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May 18, 2014

Image courtesy of Eric Dufresne from Trois-Rivières, Canada – Flickr

I’m not sure what to make of the flipped classroom model and teaching classes designed as video games.


It seems as though the purists’ model of a flipped classroom puts the classwork at home and the “homework” in the classroom. The students get their lectures online and then come to practice under the guidance of their teacher while they are at school.  I like the idea that students are getting more time in class to practice skills with the help of their teachers.  I don’t like the idea of students sitting in front of their laptops watching Khan Academy lectures at home.  But the model on Mind/Shift only has students watching 3 teacher-created videos per week, and the prescribed length is 5 to 7 minutes long.  What is the great advantage to freeing up 15 minutes of class time a week?

I’ve also heard and read about the changing role of the teacher in the classroom.  We are no longer dispensing education, we are guides and coaches. I personally think that it is a good idea to lecture in class.  I don’t think that you should lecture all the time, but I also don’t think you should rely on internet videos to do all your lecturing for you.  I think that students can be motivated when they see their teacher speaking about topics they know a lot about.  Students are impressed by my co-teacher because he worked on a nuclear submarine. There’s no doubt in their minds that this guy knows a lot about science.  It is his passion and it comes through in his teaching.

In short, I think that we should have a mixture of mini in-class lectures and practice/workshop time. Call me old-fashioned, but I just don’t think that completely eliminating direct instruction from the classroom is the best idea.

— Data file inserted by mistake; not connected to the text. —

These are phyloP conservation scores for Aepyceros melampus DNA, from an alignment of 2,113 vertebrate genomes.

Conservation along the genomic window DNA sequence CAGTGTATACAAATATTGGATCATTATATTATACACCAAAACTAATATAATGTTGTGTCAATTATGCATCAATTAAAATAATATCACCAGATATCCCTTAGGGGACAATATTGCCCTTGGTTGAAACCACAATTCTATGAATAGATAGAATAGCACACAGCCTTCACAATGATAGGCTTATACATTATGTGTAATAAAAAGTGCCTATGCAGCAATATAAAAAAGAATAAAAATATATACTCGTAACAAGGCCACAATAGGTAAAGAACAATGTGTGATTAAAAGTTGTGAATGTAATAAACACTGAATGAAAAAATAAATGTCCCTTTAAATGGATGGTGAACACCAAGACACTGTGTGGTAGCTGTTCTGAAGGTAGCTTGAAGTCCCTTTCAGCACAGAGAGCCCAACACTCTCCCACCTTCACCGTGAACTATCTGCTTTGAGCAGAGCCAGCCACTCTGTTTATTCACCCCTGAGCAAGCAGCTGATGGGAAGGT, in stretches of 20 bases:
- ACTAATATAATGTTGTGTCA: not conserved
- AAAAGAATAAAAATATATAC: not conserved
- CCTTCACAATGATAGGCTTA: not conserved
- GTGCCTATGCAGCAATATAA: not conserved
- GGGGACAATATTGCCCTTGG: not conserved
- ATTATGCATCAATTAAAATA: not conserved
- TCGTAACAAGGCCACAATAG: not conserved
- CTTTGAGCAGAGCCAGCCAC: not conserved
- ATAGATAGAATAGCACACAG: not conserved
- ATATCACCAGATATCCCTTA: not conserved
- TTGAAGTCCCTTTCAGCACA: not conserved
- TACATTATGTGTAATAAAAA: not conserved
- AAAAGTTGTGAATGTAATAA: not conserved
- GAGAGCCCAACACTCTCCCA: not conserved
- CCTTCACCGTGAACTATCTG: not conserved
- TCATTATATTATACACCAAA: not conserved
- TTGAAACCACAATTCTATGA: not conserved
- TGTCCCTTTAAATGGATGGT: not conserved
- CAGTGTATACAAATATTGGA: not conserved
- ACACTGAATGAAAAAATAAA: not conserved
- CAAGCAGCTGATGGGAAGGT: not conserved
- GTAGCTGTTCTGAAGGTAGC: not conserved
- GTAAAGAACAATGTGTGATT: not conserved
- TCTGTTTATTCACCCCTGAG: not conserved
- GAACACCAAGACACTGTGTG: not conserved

The Gaming Classroom

Complete Honesty: I won’t be turning my classroom into a video game.  The whole concept really turns me off.  I like video games but I don’t play a lot of video games.  I have felt the pull and have been “addicted” to video games in the past.  This is one of the reasons I actively avoid them.  If I allowed myself to start playing video games they would end up eating a lot of my time. This year, I’ve seen some kids who are seriously addicted to gaming.  They can be seen playing games between classes and in the cafeteria during lunch. They talk about games with their friends incessantly and they watch Youtube videos of other people playing video games. Again, call me old-fashioned but I don’t think that inserting MORE gaming into their lives is the best idea.

Also, isn’t the gaming classroom relying a little too much on extrinsic motivation.  Will the students only be interested in creeping up the leaderboard?  Will the teachers be trivializing their content?  It seems like the gaming classroom is a LOT of work for the teacher, but also really LAZY.  Laying the gaming framework in the classroom seems like it requires a lot of setup and establishment of rules, adding to the already packed teacher workload.  However, I say that it is lazy because teachers are resorting to turning their classes into video games (A surefire HIT with the kids!) instead of inspiring a real love of learning in the purest sense (Ideal… but really hard to pull off.)

One last poo-poo in the face of the gaming classroom; are the hardcore gamers sold on the idea of the gaming classroom or are they just counting the minutes until they can play a REAL video game?


This premature curmudgeon must end on a positive note.  Although I am against the idea of modeling a class after  a video game, I think iPad apps and online educational games DO have a place for reinforcing/teaching skills.

Although I have some doubts about the flipped classroom, I am definitely FOR supervised practice/exploration/workshops in the classroom.  I just don’t think a little lecture here and there really hurts.

Everything in moderation, right?